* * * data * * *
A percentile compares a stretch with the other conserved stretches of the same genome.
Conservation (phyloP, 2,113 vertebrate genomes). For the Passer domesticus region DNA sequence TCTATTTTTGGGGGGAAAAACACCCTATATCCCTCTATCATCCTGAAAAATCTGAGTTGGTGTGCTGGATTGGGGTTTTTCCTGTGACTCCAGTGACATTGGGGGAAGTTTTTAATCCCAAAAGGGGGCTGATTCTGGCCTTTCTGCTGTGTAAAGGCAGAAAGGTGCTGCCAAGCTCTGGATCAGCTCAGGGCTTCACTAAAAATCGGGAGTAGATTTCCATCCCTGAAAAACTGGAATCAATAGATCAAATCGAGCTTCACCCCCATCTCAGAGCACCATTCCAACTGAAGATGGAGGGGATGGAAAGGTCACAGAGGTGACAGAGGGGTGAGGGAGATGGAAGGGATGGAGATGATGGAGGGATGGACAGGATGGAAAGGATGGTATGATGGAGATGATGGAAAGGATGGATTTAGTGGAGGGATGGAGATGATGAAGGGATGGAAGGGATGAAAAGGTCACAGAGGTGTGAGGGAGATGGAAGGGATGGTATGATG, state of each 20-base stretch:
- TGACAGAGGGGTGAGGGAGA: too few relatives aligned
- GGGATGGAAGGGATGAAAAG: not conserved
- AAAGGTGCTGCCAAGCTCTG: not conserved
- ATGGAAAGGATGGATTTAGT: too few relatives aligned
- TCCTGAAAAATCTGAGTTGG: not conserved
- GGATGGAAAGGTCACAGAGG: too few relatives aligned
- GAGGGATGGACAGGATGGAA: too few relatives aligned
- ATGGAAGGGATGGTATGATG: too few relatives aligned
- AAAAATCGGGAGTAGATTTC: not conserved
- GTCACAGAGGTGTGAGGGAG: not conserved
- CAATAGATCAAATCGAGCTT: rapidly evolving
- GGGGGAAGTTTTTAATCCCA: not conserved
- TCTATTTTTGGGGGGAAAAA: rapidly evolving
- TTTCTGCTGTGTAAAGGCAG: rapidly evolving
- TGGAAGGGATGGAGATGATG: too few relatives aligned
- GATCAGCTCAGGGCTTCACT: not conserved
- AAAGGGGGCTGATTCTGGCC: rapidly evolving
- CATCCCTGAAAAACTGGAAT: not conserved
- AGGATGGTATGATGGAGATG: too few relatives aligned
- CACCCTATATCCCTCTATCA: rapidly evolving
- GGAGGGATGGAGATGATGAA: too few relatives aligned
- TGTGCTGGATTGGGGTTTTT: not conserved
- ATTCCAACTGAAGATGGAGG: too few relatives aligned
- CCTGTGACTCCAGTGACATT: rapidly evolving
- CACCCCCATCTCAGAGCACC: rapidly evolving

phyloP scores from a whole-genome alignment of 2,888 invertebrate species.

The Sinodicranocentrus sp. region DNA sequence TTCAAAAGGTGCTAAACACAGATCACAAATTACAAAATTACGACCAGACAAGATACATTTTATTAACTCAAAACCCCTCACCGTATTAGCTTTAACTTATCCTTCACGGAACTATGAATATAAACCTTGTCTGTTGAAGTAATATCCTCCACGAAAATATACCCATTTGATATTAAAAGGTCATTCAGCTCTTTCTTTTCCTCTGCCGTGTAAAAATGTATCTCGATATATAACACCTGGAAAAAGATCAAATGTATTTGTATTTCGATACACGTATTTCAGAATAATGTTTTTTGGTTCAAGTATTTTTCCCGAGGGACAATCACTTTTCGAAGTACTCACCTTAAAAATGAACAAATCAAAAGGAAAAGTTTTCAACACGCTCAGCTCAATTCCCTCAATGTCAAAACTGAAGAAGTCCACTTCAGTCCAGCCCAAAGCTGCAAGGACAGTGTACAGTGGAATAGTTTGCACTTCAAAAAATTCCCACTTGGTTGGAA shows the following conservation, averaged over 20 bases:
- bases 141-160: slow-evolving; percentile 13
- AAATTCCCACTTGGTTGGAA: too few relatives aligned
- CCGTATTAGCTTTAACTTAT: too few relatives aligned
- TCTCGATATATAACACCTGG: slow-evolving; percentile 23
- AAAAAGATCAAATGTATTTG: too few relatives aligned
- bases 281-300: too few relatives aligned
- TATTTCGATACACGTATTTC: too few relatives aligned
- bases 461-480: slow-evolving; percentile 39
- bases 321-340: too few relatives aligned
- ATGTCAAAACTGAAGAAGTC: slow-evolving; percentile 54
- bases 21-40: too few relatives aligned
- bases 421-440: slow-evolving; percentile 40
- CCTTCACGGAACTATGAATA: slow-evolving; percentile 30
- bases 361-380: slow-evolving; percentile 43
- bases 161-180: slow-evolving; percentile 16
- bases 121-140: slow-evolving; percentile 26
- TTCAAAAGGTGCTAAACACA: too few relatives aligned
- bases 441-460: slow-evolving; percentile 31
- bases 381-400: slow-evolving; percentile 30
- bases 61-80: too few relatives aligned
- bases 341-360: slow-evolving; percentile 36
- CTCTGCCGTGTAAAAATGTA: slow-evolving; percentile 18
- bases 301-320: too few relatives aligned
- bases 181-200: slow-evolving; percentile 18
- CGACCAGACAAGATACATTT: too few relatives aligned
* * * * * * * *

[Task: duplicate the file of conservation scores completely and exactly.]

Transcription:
A percentile compares a stretch with the other conserved stretches of the same genome.
Conservation (phyloP, 2,113 vertebrate genomes). For the Passer domesticus region DNA sequence TCTATTTTTGGGGGGAAAAACACCCTATATCCCTCTATCATCCTGAAAAATCTGAGTTGGTGTGCTGGATTGGGGTTTTTCCTGTGACTCCAGTGACATTGGGGGAAGTTTTTAATCCCAAAAGGGGGCTGATTCTGGCCTTTCTGCTGTGTAAAGGCAGAAAGGTGCTGCCAAGCTCTGGATCAGCTCAGGGCTTCACTAAAAATCGGGAGTAGATTTCCATCCCTGAAAAACTGGAATCAATAGATCAAATCGAGCTTCACCCCCATCTCAGAGCACCATTCCAACTGAAGATGGAGGGGATGGAAAGGTCACAGAGGTGACAGAGGGGTGAGGGAGATGGAAGGGATGGAGATGATGGAGGGATGGACAGGATGGAAAGGATGGTATGATGGAGATGATGGAAAGGATGGATTTAGTGGAGGGATGGAGATGATGAAGGGATGGAAGGGATGAAAAGGTCACAGAGGTGTGAGGGAGATGGAAGGGATGGTATGATG, state of each 20-base stretch:
- TGACAGAGGGGTGAGGGAGA: too few relatives aligned
- GGGATGGAAGGGATGAAAAG: not conserved
- AAAGGTGCTGCCAAGCTCTG: not conserved
- ATGGAAAGGATGGATTTAGT: too few relatives aligned
- TCCTGAAAAATCTGAGTTGG: not conserved
- GGATGGAAAGGTCACAGAGG: too few relatives aligned
- GAGGGATGGACAGGATGGAA: too few relatives aligned
- ATGGAAGGGATGGTATGATG: too few relatives aligned
- AAAAATCGGGAGTAGATTTC: not conserved
- GTCACAGAGGTGTGAGGGAG: not conserved
- CAATAGATCAAATCGAGCTT: rapidly evolving
- GGGGGAAGTTTTTAATCCCA: not conserved
- TCTATTTTTGGGGGGAAAAA: rapidly evolving
- TTTCTGCTGTGTAAAGGCAG: rapidly evolving
- TGGAAGGGATGGAGATGATG: too few relatives aligned
- GATCAGCTCAGGGCTTCACT: not conserved
- AAAGGGGGCTGATTCTGGCC: rapidly evolving
- CATCCCTGAAAAACTGGAAT: not conserved
- AGGATGGTATGATGGAGATG: too few relatives aligned
- CACCCTATATCCCTCTATCA: rapidly evolving
- GGAGGGATGGAGATGATGAA: too few relatives aligned
- TGTGCTGGATTGGGGTTTTT: not conserved
- ATTCCAACTGAAGATGGAGG: too few relatives aligned
- CCTGTGACTCCAGTGACATT: rapidly evolving
- CACCCCCATCTCAGAGCACC: rapidly evolving

phyloP scores from a whole-genome alignment of 2,888 invertebrate species.

The Sinodicranocentrus sp. region DNA sequence TTCAAAAGGTGCTAAACACAGATCACAAATTACAAAATTACGACCAGACAAGATACATTTTATTAACTCAAAACCCCTCACCGTATTAGCTTTAACTTATCCTTCACGGAACTATGAATATAAACCTTGTCTGTTGAAGTAATATCCTCCACGAAAATATACCCATTTGATATTAAAAGGTCATTCAGCTCTTTCTTTTCCTCTGCCGTGTAAAAATGTATCTCGATATATAACACCTGGAAAAAGATCAAATGTATTTGTATTTCGATACACGTATTTCAGAATAATGTTTTTTGGTTCAAGTATTTTTCCCGAGGGACAATCACTTTTCGAAGTACTCACCTTAAAAATGAACAAATCAAAAGGAAAAGTTTTCAACACGCTCAGCTCAATTCCCTCAATGTCAAAACTGAAGAAGTCCACTTCAGTCCAGCCCAAAGCTGCAAGGACAGTGTACAGTGGAATAGTTTGCACTTCAAAAAATTCCCACTTGGTTGGAA shows the following conservation, averaged over 20 bases:
- bases 141-160: slow-evolving; percentile 13
- AAATTCCCACTTGGTTGGAA: too few relatives aligned
- CCGTATTAGCTTTAACTTAT: too few relatives aligned
- TCTCGATATATAACACCTGG: slow-evolving; percentile 23
- AAAAAGATCAAATGTATTTG: too few relatives aligned
- bases 281-300: too few relatives aligned
- TATTTCGATACACGTATTTC: too few relatives aligned
- bases 461-480: slow-evolving; percentile 39
- bases 321-340: too few relatives aligned
- ATGTCAAAACTGAAGAAGTC: slow-evolving; percentile 54
- bases 21-40: too few relatives aligned
- bases 421-440: slow-evolving; percentile 40
- CCTTCACGGAACTATGAATA: slow-evolving; percentile 30
- bases 361-380: slow-evolving; percentile 43
- bases 161-180: slow-evolving; percentile 16
- bases 121-140: slow-evolving; percentile 26
- TTCAAAAGGTGCTAAACACA: too few relatives aligned
- bases 441-460: slow-evolving; percentile 31
- bases 381-400: slow-evolving; percentile 30
- bases 61-80: too few relatives aligned
- bases 341-360: slow-evolving; percentile 36
- CTCTGCCGTGTAAAAATGTA: slow-evolving; percentile 18
- bases 301-320: too few relatives aligned
- bases 181-200: slow-evolving; percentile 18
- CGACCAGACAAGATACATTT: too few relatives aligned